Greater London Authority (GLA) Emissions

Currently, the GLA is continuing with their emission policy as detailed in the table below; however, all generators, those between 37 - 560 kW, are now required - as of 1st January 2024 - to be Stage V, but Stage IIIA will only be permitted on site where Stage V is not feasible. [Note: there are no Stage IV generators, which is why the threshold moved to Stage V.]

Exemption applications are reviewed on a case-by-case basis, and sites must include the following evidence in their application:

- Correspondence with the supplier demonstrating that the site has asked for Stage V, but the supplier currently doesn't have a suitable Stage V available.

- Details of the supplier's Stage V current fleet and order to demonstrate that the supplier is quickly moving towards a Stage V fleet.

- If the supplier has Stage V in their fleet, but these are not suitable for the power demand on site, the site/supplier must also provide loading data to demonstrate the Stage V loading issues, and that bolt-on Battery and/or Fly-wheel technologies will not resolve those loading issues. 

Exemptions can only be applied for on the Mayor of London's NRMM Register

This will also apply to generators powering Tower Cranes from 1st January 2024.


As from January 1st 2025, the Greater London Authority (GLA) now stipulates higher controls on exhaust emissions from construction plant. All NRMM (Non-Road Mobile Machinery) will be required to meet Stage IV as a minimum.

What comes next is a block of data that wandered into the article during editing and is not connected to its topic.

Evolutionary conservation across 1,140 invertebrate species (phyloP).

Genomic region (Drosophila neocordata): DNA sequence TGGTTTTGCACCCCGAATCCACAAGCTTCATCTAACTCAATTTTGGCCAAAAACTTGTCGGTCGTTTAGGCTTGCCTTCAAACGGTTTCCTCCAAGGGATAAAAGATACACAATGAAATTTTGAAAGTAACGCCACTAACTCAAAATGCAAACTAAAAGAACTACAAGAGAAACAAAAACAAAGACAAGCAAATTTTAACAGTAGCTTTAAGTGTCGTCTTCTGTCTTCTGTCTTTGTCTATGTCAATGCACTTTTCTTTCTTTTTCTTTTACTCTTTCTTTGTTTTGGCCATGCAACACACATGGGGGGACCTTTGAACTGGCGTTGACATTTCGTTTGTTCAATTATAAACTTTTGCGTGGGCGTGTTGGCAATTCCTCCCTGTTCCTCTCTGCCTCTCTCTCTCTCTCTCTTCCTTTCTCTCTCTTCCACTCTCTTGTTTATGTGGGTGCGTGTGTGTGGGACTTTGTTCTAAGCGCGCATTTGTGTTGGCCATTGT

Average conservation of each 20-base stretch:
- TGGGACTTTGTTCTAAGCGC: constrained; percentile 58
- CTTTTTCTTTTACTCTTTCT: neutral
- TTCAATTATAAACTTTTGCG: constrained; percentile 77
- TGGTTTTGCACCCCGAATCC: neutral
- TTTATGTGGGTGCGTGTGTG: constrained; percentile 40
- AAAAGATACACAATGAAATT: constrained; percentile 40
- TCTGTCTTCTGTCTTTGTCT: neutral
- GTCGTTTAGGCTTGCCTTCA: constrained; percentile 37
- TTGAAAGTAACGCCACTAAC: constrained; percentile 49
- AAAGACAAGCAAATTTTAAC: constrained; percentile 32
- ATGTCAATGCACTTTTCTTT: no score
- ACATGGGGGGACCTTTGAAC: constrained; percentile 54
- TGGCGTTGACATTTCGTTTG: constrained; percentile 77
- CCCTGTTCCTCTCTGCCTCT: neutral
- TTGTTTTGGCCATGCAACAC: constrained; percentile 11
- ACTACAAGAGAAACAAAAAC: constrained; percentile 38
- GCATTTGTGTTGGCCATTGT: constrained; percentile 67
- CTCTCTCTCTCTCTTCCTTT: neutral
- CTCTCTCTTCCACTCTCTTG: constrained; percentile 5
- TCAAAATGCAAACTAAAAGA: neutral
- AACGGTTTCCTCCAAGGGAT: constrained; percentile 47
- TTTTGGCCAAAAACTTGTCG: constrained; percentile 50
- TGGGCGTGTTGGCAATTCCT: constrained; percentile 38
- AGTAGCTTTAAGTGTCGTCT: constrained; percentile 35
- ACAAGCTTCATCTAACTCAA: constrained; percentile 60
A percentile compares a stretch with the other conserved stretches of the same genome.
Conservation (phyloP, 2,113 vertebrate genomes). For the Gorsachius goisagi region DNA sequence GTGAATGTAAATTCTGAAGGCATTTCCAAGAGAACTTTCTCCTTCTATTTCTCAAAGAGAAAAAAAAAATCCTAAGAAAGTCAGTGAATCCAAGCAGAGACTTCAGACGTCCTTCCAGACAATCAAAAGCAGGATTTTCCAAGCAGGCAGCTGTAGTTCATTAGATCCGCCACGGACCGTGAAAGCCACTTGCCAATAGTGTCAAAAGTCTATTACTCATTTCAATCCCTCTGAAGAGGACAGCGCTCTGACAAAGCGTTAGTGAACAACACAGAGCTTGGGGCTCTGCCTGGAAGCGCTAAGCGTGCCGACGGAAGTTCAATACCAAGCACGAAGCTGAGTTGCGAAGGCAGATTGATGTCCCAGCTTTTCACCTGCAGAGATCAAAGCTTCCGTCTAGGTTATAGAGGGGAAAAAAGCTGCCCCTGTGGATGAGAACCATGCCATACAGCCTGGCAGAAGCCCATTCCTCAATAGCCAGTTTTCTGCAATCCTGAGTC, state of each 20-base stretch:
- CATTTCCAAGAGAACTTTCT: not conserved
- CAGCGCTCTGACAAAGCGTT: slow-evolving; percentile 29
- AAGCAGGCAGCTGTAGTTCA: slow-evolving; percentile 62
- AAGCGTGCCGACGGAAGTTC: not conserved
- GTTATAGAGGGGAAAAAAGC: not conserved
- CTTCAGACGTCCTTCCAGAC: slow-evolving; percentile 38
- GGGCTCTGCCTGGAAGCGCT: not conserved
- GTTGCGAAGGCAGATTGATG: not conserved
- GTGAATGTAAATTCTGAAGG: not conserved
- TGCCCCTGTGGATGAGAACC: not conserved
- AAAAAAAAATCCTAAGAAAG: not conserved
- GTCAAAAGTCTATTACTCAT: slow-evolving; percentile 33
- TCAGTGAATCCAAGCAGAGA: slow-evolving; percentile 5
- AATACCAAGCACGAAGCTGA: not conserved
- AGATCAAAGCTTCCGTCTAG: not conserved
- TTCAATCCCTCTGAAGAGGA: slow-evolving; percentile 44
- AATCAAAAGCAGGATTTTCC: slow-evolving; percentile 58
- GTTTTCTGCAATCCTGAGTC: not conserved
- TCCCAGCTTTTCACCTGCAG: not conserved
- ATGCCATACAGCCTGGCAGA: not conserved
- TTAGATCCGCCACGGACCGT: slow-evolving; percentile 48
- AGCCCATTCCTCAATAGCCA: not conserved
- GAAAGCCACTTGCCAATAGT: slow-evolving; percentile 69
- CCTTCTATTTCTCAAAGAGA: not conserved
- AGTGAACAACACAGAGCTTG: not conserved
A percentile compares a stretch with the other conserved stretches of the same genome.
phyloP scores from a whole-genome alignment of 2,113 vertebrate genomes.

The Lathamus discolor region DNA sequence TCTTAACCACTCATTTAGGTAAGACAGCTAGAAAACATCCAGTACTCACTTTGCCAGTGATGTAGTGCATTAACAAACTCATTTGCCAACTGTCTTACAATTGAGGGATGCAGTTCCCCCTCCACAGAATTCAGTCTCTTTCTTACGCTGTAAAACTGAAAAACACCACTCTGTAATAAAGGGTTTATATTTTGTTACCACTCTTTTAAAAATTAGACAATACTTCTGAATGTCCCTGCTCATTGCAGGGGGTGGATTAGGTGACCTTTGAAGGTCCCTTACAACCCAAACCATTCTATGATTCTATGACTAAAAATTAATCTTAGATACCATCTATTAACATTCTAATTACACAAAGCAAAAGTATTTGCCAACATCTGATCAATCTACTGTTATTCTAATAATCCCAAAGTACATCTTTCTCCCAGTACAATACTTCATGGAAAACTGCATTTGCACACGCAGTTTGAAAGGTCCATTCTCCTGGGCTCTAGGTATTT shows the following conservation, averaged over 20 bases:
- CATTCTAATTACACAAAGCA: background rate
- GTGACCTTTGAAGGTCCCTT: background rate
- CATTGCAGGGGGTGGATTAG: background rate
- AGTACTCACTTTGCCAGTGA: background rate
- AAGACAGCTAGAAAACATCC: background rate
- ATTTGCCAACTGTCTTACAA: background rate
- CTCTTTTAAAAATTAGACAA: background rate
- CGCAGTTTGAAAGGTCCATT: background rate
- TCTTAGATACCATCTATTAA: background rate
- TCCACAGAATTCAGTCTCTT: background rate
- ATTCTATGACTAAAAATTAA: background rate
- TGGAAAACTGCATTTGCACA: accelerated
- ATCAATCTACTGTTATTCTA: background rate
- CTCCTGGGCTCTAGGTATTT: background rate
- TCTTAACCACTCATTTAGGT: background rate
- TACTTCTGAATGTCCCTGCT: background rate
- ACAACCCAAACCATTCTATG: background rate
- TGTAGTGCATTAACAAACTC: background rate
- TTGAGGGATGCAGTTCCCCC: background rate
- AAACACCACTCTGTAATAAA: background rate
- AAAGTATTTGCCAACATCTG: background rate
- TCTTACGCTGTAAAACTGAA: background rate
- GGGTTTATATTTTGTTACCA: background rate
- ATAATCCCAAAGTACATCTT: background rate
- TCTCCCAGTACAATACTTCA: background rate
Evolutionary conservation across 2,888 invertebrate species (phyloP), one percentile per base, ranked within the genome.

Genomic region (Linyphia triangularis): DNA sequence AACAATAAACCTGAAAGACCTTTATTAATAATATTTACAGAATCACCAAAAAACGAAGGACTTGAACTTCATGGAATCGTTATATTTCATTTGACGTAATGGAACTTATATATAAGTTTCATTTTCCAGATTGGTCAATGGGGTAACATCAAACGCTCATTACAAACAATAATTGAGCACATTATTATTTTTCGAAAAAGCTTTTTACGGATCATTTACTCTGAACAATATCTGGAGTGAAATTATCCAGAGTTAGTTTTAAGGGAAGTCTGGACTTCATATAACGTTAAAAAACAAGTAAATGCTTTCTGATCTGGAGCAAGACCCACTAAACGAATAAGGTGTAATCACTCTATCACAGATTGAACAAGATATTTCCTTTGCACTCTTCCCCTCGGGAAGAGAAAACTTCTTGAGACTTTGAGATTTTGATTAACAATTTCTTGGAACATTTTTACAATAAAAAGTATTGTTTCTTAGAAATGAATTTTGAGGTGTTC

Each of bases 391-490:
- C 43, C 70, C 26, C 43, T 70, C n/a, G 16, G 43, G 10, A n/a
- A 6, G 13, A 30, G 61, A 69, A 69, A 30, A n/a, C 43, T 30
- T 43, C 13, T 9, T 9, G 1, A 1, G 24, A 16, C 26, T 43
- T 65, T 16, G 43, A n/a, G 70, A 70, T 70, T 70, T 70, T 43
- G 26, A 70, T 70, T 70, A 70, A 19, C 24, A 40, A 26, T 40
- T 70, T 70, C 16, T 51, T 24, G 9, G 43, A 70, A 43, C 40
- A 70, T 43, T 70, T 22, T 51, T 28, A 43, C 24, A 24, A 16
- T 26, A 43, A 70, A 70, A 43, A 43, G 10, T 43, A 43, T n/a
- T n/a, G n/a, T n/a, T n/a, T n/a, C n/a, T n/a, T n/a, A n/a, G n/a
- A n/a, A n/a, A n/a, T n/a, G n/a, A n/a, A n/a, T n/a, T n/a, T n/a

If companies have any specific queries about the machinery on site, then they can contact

The following table shows the current and proposed requirements.

Date of Application Central London, Canary Wharf & Opportunity Areas (OAs) Sites in Greater London


Note: Generator Stage V requirements as from 1st January 2024 unless exempt.

From January 1st 2025 IV IV
From January 1st 2030 V V


Further information on NRMM emissions and Opportunity Areas can be found on the Mayor of London, London Assembly website - GLA's NRMM information

Other local authorities are considering introducing controls on emission from construction machinery, and they will be strongly influenced by the GLA policy. This means that areas outside London may also be affected by these changes.


Frequently Asked Questions

Q) We do not hire cranes, we specialise in MEWPs (Mobile Elevating Work Platforms).  Do these come within scope of the proposals?

A) MEWPs do come within the general requirements from 2015, and the step change in 2020. CPA will be talking with IPAF and other industry bodies to help prepare the sector. The particular change that GLA are considering in 2018 applies only to the (current) exemption for mobile cranes, and has no impact on MEWPs.

Q) What about Crawler Cranes that do not travel on the road. Is anyone making it clear that there is a difference?

A) There was a block exemption for crawler cranes when the controls were first introduced in 2015. However, this was removed in 2016 because GLA had evidence that sufficient crawler cranes were available to meet demand, and there was no continuing justification for the block exemption. It is possible for a site to request exemptions for machines, but this has to be done on a case-by-case basis. 

Q) Are GLA looking for a total ban or will there be a daily charge?

A) The GLA do not have the statutory powers to levy any charges for this, as the rules are made under planning legislation. The principle is that it is a total ban, although sites can apply for exemption for particular machines on a case-by-case basis.